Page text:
The Good: Adequate instrumentals
The Bad: Guts the resonance and impact of most of Crow's songs, SHORT
The Basics: An instrumental tribute to Sheryl Crow takes her memorable pop-rock songs and makes them upbeat country numbers on Pickin’ On Sheryl Crow: A Tribute.
Sometimes, I encounter something that is so bad that it becomes very easy to pan, but very hard to find enough to write about to make it worth my while (all those who argue for brevity in my reviews, here you go!). In the case of Pickin’ On Sheryl Crow: A Tribute, I instantly came up with my analogy. For those who have seen the Family Guy: Blue Harvest Star Wars parody (reviewed here!) there is an easy way to analogize Pickin’ On Sheryl Crow - when Peter, Chris and Brian are in the elevator headed to the detention level, there is an upbeat elevator muzak version of the Imperial March that completely guts the resonance of the original track. That is how the entire album Pickin’ On Sheryl Crow: A Tribute is.
Sheryl Crow was my Artist Of The Month with Shania Twain and the library that supplies me with most of my titles just managed to get in the tribute album and the irony here is that this has a much more country-music flavor to it than the original works. Quite simply, Pickin’ On Sheryl Crow: A Tribute is one dozen songs that Sheryl Crow made popular done as instrumental music pieces. As a result, there are none of Crow's (or anyone else's) lyrics, no vocals and all of the instrumentals are dominated by instruments that were not associated with the original songs.
With twelve tracks, clocking out at 44:40, Pickin’ On Sheryl Crow: A Tribute might be a tribute to Sheryl Crow, but it is not the best, nor is it in anyway remotely faithful. The album includes recognizable Sheryl Crow songs like "All I Wanna Do," "If It Makes You Happy," and "My Favorite Mistake" as instrumental-only tracks. But alongside the recognizable songs are Sheryl Crow songs that were never popular - and after having spent a month listening to her music, some of these aren't even recognizable! - like "Sweet Rosalyn," "Redemption Day," and "Solidify." Sheryl Crow was not involved in any way with the production of this album or the genesis of the music after her writing the tunes originally.
Pickin’ On Sheryl Crow: A Tribute is performed largely by the musicians Brent Truitt, Dennis Crouch, Earl Palmer, Rock Savage, Richard Bailey, Tim Crouch, and Lee Hanover. Seldom do all of the artists appear on the same track, but generally they work to recreate the instrumental accompaniment of Sheryl Crow on the mandolin, dobro, banjo and fiddle. For sure, there are acoustic guitars and limited percussion, but the primary instruments are the ones more associated with Country music. In fact, the only real surprise about this album is the absence of the pedal steel. The instrumentalists play the instruments adequately in that they hit the notes and the songs are recognizable for those who have heard the Sheryl Crow originals on the radio or her albums.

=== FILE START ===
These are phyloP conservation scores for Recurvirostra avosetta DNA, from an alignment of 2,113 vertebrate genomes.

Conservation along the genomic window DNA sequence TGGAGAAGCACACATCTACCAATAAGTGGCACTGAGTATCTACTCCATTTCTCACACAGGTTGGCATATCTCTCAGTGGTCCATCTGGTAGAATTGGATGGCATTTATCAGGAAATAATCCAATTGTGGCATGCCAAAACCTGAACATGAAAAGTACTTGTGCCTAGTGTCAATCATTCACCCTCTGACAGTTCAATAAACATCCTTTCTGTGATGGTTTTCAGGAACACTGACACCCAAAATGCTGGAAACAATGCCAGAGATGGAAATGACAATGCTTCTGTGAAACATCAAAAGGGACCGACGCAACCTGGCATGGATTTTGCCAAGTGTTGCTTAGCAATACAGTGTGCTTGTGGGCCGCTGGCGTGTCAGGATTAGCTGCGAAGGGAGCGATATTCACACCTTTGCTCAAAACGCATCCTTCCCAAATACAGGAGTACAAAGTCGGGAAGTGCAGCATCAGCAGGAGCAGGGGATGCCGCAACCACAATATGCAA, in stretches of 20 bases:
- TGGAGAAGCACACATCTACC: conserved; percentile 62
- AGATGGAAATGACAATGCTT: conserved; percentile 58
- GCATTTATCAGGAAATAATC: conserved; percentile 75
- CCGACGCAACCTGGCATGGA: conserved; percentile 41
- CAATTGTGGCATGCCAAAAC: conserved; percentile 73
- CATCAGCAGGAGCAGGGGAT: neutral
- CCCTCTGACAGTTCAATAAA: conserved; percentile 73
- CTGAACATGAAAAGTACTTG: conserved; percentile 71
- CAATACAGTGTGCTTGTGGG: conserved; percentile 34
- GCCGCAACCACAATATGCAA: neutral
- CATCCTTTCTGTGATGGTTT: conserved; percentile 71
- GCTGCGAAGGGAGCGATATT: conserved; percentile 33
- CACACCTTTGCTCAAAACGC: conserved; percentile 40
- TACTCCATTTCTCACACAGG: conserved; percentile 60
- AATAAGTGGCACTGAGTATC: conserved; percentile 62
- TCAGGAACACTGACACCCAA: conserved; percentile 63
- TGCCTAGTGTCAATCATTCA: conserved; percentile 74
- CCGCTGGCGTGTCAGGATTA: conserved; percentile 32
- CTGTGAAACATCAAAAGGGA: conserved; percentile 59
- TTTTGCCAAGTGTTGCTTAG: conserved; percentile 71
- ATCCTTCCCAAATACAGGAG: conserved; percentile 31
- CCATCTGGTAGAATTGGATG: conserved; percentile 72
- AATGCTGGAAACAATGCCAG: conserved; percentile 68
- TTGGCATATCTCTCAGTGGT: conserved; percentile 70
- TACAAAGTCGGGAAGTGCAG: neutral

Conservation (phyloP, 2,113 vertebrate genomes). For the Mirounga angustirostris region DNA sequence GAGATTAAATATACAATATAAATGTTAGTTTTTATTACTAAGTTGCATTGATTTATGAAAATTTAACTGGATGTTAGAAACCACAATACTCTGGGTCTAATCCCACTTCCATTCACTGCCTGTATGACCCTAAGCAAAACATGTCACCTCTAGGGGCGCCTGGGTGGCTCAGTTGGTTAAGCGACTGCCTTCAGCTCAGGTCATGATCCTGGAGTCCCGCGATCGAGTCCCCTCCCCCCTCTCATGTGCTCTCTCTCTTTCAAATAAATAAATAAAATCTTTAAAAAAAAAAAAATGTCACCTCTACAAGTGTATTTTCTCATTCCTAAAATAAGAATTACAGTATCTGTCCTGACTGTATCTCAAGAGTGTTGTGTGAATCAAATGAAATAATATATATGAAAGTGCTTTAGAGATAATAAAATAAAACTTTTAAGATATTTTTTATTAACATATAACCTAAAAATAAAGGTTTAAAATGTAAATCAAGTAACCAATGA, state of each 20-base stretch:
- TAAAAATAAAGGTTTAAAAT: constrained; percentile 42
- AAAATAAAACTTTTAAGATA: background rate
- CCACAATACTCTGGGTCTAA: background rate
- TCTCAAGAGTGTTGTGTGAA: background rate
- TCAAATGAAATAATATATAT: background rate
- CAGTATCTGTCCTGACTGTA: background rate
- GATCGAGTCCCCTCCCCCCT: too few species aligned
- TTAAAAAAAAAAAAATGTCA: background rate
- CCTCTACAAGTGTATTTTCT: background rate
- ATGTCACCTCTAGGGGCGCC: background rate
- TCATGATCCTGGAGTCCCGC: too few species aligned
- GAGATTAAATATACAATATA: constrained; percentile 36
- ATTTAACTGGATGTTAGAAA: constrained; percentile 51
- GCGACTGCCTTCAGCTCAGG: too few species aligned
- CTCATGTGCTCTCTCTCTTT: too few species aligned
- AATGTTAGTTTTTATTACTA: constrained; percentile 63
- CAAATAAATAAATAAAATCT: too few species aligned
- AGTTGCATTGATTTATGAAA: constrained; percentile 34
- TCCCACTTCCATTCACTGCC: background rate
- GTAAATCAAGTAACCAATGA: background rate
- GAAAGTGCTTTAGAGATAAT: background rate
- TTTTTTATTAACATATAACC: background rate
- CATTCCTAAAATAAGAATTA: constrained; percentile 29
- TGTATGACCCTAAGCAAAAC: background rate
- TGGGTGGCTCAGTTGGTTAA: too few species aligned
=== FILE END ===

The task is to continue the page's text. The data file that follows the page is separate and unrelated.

There are two fundamental problems with Pickin’ On Sheryl Crow: A Tribute, though. The primary problem is that these instrumentals gut the emotional intent and resonance of many of the original songs. Take, for example, "My Favorite Mistake." On this album, it appears with an upbeat mandolin replacing Crow's vocals. While the original song has a deep, moody progression that is agonizing to listen to (it's a great breakup or tormented "let's stay together" song), the version on this album is peppy and energetic. It's a fun song and it lacks any resonance. It is flighty and unmemorable; it is the elevator music version of the "Imperial March." The original emotional intent or even musical memorability of the originals of "My Favorite Mistake," "Anything But Down," "It Don't Hurt," and "Everyday Is A Winding Road" are robbed by these energetic reinterpretations that seem to prioritize getting the listener to dance or move as opposed to actually feel anything deep or passionate.
In fact, the only song that actually maintains the semblance of the original version's intent - outside "All I Wanna Do," which was upbeat to begin with - is "Strong Enough." On that song, Crow's vocals are replaced with a fiddle and it works surprisingly well to make the song emotional. The song has the same heartbreaking impact that the original does. Unfortunately, that is the only cover this group dares to not pep up.
The second problem with the album is that the musicians either run out of works to play (which is strange given how short the album is) or they reveal a lack of originality in Crow's original works. The third track, "Sweet Rosalyn" includes a callback to the refrain of "Anything But Down," which precedes it! It is weird because all of a sudden, the prior song's theme is there in the middle of the current song!
Largely, though, this is an attempt by an instrumental group to cash in on Sheryl Crow's name by playing her songs in a way that is upbeat, energetic and utterly unworth the listener's time and attention. Well, unless they are trapped in an elevator and want inoffensive, lyricless music to distract them from their predicament.
The best track is "Strong Enough," the rest of the album is not worth listening to.
For other works actually by Sheryl Crow, please visit my reviews of:
Tuesday Night Music Club
The Globe Sessions
The Very Best Of Sheryl Crow
Hits And Rarities
For other music reviews, please visit my index page by clicking here!
© 2011, 2009 W.L. Swarts. May not be reprinted without permission.
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